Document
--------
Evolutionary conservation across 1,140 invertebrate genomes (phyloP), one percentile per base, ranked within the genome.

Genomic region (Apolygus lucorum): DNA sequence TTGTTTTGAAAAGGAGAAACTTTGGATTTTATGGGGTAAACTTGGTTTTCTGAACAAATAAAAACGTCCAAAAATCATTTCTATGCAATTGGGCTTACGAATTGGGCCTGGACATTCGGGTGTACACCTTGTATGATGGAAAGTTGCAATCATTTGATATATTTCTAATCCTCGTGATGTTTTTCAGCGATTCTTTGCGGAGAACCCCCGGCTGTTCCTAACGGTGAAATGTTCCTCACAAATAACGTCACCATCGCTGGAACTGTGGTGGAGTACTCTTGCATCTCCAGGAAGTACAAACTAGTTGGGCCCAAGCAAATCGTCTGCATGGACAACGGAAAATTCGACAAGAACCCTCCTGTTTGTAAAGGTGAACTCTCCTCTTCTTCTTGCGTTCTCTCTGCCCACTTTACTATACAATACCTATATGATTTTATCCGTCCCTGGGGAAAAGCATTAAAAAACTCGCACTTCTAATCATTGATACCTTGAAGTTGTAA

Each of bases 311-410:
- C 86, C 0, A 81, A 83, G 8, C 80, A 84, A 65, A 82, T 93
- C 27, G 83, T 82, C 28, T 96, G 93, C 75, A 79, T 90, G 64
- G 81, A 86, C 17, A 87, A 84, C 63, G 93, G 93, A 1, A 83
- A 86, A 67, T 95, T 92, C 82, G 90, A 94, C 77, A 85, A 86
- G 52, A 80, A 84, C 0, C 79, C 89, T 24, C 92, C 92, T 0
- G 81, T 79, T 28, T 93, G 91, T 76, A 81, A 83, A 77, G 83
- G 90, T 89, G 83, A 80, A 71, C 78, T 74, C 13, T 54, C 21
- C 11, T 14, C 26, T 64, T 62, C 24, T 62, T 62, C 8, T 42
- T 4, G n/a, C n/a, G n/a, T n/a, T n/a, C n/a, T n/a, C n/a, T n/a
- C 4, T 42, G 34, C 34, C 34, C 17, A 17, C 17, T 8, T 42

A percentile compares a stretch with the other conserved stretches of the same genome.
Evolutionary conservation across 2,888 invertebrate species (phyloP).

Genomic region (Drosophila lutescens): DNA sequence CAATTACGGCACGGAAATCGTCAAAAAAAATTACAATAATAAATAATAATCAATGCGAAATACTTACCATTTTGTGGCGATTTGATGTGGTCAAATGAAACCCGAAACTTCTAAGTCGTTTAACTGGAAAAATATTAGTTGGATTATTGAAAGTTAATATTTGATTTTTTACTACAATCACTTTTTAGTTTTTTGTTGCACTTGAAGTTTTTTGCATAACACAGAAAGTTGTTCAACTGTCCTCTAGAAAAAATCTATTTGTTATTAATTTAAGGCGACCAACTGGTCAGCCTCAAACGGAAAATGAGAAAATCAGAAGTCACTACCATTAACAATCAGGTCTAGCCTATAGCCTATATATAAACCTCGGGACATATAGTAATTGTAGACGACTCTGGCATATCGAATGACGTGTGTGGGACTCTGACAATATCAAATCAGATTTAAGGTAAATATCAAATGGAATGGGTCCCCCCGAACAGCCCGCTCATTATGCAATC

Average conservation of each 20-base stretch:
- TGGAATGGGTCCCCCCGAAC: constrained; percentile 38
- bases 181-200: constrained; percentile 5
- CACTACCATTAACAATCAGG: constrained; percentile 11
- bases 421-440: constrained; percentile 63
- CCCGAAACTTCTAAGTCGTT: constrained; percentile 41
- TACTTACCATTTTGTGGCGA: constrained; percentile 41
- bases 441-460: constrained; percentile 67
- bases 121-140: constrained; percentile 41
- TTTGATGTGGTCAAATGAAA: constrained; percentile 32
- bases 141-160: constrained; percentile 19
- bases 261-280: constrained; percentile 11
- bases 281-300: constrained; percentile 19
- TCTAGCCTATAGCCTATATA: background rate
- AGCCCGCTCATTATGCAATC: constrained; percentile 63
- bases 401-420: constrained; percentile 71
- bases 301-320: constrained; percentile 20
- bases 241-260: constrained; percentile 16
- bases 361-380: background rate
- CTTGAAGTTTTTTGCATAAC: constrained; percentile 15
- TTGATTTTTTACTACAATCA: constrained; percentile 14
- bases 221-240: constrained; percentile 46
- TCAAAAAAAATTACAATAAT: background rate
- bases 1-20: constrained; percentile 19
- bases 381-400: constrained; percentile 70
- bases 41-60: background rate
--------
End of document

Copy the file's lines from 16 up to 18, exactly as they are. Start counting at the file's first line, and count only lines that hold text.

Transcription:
Genomic region (Drosophila lutescens): DNA sequence CAATTACGGCACGGAAATCGTCAAAAAAAATTACAATAATAAATAATAATCAATGCGAAATACTTACCATTTTGTGGCGATTTGATGTGGTCAAATGAAACCCGAAACTTCTAAGTCGTTTAACTGGAAAAATATTAGTTGGATTATTGAAAGTTAATATTTGATTTTTTACTACAATCACTTTTTAGTTTTTTGTTGCACTTGAAGTTTTTTGCATAACACAGAAAGTTGTTCAACTGTCCTCTAGAAAAAATCTATTTGTTATTAATTTAAGGCGACCAACTGGTCAGCCTCAAACGGAAAATGAGAAAATCAGAAGTCACTACCATTAACAATCAGGTCTAGCCTATAGCCTATATATAAACCTCGGGACATATAGTAATTGTAGACGACTCTGGCATATCGAATGACGTGTGTGGGACTCTGACAATATCAAATCAGATTTAAGGTAAATATCAAATGGAATGGGTCCCCCCGAACAGCCCGCTCATTATGCAATC

Average conservation of each 20-base stretch:
- TGGAATGGGTCCCCCCGAAC: constrained; percentile 38